The Government has announced that it has accepted the bulk of the recommendations contained in the Portas Review and will give its full support to ensure their implementation. Celebrity retail expert Mary Portas was asked by the Prime Minister to conduct the review of UK high streets last year and her findings were published in December.
This week Grant Shapps, the Minister for the State for Communities and Local Government, said he had accepted ‘virtually all’ of the recommendations. Shapps says the measures will “help local people turn their high streets into the beating hearts of their communities once again.”
The measures include a £10 million innovation fund to reduce the number of empty commercial properties and a pledge to look at planning legislation and parking charges. The news has been welcomed by the British Retail Consortium (BRC) and the British Property Federation (BPF). However the decision to reject Portas’s recommendation to curb future out-of-town developments has been criticised by independent retailers.
Meanwhile March 30 marked the deadline for applications to become one of the 12 Portas Pilot Towns. It is thought that up to 300 towns have submitted bids for a share of the £1 million pounds available to rejuvenate town centres. Each applicant had to demonstrate that they fulfilled the scheme’s criteria. This includes having a ‘town team’ in place comprising representatives from businesses, local authorities and landlords, having a vision for the future and strong leadership.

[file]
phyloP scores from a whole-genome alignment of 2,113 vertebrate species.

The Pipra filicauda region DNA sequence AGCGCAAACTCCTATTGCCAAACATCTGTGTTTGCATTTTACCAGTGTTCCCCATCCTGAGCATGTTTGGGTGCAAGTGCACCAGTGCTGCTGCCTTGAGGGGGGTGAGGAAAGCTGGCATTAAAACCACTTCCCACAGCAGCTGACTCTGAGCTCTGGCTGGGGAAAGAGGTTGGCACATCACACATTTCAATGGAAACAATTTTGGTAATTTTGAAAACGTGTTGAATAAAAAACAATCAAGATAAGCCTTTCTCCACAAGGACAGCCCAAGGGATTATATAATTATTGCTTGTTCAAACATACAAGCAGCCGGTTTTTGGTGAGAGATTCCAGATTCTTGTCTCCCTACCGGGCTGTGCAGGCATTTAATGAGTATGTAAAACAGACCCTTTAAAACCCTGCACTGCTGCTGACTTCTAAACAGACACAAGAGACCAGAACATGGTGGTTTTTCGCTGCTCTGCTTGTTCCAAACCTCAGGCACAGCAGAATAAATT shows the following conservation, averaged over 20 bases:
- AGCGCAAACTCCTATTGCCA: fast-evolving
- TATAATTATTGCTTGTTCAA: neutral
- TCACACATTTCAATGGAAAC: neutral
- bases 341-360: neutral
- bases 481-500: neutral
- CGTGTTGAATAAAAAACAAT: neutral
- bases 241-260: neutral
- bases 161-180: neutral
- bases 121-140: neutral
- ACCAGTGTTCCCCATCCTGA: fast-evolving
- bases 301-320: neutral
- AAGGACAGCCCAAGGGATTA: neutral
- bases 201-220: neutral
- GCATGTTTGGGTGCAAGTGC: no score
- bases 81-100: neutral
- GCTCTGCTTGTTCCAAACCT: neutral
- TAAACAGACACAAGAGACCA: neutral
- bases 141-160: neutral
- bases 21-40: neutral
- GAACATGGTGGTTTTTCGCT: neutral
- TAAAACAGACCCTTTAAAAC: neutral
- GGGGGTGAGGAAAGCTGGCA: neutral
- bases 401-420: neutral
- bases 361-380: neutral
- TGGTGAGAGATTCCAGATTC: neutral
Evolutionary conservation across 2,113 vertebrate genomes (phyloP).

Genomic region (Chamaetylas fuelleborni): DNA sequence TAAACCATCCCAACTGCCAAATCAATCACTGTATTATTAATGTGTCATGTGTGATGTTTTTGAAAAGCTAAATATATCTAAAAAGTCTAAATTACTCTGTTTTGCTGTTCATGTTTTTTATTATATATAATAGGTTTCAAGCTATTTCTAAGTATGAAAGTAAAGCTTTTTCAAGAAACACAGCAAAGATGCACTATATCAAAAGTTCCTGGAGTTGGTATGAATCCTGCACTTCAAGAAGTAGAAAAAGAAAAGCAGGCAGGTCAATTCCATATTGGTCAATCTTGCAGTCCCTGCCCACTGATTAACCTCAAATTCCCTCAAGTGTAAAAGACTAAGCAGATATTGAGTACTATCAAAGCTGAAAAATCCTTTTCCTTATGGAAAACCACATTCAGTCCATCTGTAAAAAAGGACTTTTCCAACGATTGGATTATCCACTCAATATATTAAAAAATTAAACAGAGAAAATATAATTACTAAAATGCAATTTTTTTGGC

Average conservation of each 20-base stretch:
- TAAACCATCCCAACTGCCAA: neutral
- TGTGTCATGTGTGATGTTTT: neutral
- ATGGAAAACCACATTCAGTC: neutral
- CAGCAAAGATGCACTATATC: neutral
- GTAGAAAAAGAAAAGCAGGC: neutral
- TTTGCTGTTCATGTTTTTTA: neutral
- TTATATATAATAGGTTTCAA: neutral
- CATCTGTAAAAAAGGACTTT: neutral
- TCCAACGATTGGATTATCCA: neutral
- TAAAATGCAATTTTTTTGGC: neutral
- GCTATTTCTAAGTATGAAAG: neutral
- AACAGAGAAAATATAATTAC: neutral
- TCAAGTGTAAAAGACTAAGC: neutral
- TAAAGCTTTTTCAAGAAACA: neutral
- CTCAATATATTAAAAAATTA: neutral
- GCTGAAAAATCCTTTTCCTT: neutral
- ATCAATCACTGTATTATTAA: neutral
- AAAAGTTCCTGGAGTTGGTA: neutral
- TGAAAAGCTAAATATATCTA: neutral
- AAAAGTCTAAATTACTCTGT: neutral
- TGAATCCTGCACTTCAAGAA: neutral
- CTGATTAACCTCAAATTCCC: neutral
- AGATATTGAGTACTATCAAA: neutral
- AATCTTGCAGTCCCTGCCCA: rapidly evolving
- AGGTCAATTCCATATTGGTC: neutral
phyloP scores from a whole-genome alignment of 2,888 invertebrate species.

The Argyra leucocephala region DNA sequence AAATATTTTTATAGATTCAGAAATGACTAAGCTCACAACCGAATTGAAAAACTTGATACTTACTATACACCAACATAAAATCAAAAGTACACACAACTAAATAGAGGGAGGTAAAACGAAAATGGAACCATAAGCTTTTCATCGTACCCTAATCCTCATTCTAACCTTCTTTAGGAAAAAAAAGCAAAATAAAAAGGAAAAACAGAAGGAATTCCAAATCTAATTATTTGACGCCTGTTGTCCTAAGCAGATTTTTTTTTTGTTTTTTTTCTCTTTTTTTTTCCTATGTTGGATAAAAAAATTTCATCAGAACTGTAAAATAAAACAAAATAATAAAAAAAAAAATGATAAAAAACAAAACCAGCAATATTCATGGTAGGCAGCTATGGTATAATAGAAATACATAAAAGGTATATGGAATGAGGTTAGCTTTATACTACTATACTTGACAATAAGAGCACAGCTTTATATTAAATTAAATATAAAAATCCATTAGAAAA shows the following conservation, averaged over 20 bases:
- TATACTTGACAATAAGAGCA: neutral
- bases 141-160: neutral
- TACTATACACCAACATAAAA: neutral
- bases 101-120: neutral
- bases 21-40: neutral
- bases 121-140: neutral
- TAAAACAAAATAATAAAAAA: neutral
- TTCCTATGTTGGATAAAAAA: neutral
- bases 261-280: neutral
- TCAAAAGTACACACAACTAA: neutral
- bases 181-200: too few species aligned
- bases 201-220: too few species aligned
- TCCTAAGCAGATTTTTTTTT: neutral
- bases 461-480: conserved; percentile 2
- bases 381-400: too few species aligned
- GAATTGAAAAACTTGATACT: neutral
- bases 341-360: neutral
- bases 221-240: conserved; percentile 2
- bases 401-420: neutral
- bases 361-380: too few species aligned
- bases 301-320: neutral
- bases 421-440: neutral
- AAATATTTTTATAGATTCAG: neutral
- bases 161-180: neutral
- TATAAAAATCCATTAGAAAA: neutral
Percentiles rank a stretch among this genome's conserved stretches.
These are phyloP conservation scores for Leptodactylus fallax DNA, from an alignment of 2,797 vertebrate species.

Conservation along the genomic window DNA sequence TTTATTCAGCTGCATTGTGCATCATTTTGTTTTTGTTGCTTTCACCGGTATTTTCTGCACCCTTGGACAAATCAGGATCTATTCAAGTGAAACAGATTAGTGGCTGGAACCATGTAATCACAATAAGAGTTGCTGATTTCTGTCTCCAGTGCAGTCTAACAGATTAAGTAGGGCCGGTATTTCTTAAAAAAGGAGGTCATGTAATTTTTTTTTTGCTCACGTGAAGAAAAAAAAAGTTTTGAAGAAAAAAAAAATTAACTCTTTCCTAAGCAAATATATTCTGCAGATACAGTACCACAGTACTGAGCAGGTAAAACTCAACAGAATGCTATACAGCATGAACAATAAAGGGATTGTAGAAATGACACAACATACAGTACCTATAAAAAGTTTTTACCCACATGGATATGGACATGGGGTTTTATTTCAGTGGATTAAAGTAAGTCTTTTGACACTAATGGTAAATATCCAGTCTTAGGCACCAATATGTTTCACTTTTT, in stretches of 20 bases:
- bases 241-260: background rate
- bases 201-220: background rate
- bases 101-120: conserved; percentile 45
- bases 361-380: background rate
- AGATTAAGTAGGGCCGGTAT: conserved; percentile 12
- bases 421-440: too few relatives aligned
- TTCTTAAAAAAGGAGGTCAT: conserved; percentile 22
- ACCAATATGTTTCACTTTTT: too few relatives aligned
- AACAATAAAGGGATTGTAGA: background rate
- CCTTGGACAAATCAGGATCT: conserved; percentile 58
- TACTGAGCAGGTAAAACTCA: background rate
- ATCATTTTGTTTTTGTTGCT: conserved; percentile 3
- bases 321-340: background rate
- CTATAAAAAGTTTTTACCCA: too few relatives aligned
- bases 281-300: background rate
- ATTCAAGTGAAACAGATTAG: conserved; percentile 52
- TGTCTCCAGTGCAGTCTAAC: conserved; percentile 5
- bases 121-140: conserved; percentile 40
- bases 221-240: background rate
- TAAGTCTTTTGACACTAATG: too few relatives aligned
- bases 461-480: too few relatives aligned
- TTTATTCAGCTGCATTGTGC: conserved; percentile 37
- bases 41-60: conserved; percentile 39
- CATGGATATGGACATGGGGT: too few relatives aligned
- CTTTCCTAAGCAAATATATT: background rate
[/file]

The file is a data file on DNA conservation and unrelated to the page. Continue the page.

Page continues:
Among the applicants is the Staffordshire market town of Newcastle-under-Lyme. The Borough of Newcastle-under-Lyme is part of the North Staffordshire conurbation dominated by neighbouring Stoke-on-Trent. Despite this proximity the town has its own distinct identity and is proud of its independent status which dates back to 1173. Newcastle’s town centre revolves around its historic outdoor market, known locally as the Stones. It also has a vibrant nightlife and is a popular destination for students from nearby Keele University. However, in common with many towns, it has its share of empty commercial properties.
Newcastle’s bid to become a Portas Pilot Town is being coordinated by Newcastle Town Centre Partnership which has launched a Facebook page to generate support for the application. The bid is built around a vision to reinvent Newcastle as a market town for the 21st century. It is hoped this will transform Newcastle into a centre for retail, leisure, culture and music while building on the town’s history by making the market the focal point of the plans.
Newcastle Town Centre Partnership will be looking at issues like parking, rents, commercial property business rates and proposals for use of empty properties. The town will also be taking part in Local Market Fortnight beginning on June 23, and Independents Month during July. Throughout this period they will be conducting a survey seeking the views of shoppers and other town centre visitors.
The bid has attracted the support of the Borough’s MP Paul Farrelly. In a statement, he said: “Newcastle faces challenges in regenerating key sites around the town centre in a way that knits together coherently.
“That means, too, that it also has a great opportunity to flourish as a 21st century market town with a vibrant and welcoming atmosphere.”
The 12 successful towns in the Portas Pilot Town bidding process will be announced at the end of May.
It is not GAME Over for the Commercial Property Chain